Within the United States, Americans tend to think Baseball is as American as apple pie but does one nation truly own this sport? Two articles explore these ideas The Pride of Havana A History of Cuban Baseball by Roberto Gonzlez Echevrria and Baseball, The Lost Cause, and the New South in Richmond , Virginia by Robert H. Gudmestad. Echerria states that kf one were to ask individuals who live throughout the Caribbean Islands, they would tell you the opposite, making the arguments that history shows that the game of Baseball is ingrained within Cuban, Hattian, and Puerto Rican culture. The citizens of these nations would even state that the sport goes back to before colonial times, with the Tainos people playing a game consider similar to todays baseball. Even within the United States Baseball means something different to different regions, an example being the baseball leagues of the late 1800s following the Civil War in Virginia. The Virginian baseball league of this time used the sport in order to keep alive the Lost Cause Myth of the Civil War, which in short states that the war was not about slavery, but about northern oppression of southern culture. This theme of racial tension is even found in Caribbean baseball and Cuban Africans and White Cubans found themselves rivaling each other, especially after the Spanish American War. Some would even immigrate to United States and enter into the nergo league of the MLB respectively. It is overwhelmingly clear that baseball has had a surreal effect on those in both countries.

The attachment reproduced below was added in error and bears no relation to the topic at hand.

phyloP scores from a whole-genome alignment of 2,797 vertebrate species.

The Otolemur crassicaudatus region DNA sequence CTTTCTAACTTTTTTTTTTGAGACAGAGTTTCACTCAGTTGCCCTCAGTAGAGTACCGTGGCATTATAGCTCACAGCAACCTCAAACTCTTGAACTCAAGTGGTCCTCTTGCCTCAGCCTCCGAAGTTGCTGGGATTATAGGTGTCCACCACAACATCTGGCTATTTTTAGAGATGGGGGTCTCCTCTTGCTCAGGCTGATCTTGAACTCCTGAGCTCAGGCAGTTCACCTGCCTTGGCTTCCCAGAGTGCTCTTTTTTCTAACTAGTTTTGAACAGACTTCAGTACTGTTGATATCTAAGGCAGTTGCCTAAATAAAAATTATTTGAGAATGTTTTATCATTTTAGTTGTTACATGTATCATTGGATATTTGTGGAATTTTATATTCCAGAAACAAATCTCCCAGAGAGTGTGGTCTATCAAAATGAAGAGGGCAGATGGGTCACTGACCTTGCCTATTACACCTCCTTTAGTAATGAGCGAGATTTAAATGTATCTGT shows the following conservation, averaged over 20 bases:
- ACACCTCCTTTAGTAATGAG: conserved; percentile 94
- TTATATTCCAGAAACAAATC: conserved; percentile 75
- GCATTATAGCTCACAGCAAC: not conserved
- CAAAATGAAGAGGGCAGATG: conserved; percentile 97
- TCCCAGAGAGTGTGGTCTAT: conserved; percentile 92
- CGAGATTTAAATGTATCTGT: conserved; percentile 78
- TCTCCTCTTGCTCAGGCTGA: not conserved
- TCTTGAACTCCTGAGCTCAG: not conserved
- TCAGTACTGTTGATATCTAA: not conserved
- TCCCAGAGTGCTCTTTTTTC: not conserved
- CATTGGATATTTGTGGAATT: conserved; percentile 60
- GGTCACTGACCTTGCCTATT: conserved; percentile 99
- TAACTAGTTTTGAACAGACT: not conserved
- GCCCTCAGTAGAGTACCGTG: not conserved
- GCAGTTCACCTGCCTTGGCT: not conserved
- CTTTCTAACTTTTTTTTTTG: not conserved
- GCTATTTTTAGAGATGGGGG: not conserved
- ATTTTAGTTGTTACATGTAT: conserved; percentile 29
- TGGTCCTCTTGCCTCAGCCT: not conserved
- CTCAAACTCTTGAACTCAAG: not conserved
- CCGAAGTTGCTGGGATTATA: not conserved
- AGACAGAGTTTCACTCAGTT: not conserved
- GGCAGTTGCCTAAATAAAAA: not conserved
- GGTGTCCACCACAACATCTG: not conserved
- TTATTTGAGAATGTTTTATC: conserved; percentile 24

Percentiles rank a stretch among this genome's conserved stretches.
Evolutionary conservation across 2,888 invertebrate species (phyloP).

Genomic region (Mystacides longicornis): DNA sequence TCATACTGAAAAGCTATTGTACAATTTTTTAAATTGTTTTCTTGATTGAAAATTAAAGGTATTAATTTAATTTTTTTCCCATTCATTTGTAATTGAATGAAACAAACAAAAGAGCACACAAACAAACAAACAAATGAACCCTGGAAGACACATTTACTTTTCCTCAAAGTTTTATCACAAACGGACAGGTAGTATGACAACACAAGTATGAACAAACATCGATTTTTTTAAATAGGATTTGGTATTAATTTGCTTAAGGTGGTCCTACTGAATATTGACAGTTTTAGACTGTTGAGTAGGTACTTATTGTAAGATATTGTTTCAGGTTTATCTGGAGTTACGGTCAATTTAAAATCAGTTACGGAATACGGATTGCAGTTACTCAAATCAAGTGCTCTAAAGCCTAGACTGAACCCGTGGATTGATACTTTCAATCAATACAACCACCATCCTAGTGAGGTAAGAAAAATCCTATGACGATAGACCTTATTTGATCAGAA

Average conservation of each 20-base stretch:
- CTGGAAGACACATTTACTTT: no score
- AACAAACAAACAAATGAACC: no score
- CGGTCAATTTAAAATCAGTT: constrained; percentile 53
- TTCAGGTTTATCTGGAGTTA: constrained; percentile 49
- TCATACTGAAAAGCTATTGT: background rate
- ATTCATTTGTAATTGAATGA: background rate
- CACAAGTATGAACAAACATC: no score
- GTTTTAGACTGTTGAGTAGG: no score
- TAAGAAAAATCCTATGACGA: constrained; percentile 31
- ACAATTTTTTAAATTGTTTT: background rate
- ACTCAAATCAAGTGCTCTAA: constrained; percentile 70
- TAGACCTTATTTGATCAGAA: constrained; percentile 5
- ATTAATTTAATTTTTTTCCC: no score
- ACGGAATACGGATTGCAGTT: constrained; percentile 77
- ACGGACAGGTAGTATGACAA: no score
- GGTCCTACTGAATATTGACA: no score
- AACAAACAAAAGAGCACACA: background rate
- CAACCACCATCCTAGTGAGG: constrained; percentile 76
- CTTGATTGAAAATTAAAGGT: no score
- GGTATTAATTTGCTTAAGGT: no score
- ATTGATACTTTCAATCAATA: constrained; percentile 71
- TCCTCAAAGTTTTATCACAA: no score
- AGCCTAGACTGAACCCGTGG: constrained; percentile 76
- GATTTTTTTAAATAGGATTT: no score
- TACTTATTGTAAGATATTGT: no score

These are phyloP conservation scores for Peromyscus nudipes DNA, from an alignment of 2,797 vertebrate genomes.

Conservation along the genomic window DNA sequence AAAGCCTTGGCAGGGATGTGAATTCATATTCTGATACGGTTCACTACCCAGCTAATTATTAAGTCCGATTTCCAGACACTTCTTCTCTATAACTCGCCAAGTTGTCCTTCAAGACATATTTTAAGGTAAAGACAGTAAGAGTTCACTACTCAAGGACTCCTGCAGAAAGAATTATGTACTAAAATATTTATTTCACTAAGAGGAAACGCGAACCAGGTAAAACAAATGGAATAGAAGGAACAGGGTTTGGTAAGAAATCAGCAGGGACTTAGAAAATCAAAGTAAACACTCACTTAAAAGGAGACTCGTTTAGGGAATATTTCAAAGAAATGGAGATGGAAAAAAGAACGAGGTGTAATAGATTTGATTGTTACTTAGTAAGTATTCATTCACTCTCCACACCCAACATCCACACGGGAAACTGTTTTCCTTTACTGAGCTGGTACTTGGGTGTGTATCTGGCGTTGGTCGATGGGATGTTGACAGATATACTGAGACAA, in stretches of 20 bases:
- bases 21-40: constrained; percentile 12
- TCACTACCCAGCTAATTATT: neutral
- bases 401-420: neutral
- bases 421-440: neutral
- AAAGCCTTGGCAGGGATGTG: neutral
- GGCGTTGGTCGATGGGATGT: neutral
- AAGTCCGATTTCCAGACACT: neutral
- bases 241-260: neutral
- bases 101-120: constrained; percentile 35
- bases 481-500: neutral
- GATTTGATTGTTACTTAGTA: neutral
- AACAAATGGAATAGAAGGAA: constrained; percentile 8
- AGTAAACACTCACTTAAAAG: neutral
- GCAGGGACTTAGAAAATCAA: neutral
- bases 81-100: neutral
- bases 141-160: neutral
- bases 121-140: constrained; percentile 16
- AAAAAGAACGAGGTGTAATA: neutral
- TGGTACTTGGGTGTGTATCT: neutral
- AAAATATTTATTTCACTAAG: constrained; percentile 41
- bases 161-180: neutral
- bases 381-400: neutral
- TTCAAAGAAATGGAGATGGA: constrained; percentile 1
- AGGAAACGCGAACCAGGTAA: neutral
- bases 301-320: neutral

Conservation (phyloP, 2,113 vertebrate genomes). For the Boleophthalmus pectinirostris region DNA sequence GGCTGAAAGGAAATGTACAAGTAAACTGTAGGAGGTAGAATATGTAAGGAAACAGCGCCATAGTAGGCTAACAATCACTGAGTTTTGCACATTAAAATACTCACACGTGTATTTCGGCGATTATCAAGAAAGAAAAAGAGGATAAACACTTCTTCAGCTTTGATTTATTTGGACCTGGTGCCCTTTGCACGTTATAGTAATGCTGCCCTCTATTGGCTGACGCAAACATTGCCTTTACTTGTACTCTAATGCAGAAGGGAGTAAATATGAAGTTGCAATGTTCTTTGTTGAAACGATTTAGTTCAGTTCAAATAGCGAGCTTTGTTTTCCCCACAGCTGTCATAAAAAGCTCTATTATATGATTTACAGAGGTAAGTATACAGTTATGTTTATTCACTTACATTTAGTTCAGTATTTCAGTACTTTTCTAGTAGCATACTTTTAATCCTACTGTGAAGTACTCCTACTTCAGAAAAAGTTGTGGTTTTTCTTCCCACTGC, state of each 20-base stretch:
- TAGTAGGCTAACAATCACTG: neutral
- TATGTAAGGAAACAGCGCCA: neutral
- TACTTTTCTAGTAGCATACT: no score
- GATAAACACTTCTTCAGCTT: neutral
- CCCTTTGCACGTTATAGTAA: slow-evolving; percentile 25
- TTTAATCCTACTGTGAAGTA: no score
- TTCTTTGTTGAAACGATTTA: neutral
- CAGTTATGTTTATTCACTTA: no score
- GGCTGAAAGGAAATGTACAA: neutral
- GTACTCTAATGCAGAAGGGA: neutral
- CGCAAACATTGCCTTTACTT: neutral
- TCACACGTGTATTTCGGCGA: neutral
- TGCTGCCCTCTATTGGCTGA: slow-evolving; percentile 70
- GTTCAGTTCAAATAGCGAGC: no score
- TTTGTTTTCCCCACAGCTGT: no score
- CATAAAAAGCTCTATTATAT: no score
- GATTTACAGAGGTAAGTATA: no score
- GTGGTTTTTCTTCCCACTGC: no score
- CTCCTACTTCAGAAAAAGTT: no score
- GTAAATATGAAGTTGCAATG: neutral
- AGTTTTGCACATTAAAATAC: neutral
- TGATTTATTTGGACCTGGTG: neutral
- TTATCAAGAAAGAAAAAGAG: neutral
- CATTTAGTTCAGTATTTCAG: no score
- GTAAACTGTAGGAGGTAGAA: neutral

Overall, I find the idea of Baseball making into all aspects of society interesting, Cuban Baseball means so much to the citizens of that nation, it’s more than just a pastime. Cuban’s see baseball as a sport that represents freedom from oppressors, since many of the heroes of early baseball fought for independence from Spain, and it also means to be oppressed, as seen by the Afro-Cubans who played during the late 1800s early 1900s. It is simply fascinating how baseball can wiggle its way through a nation’s history connecting so many major events without directly causing said events or making them worse or better. It is even sadder to see how Baseball can keep a racist narrative alive in society through the individuals who play the sport as seen in the Virginian Baseball Clubs. In the end, these two articles were Enlightening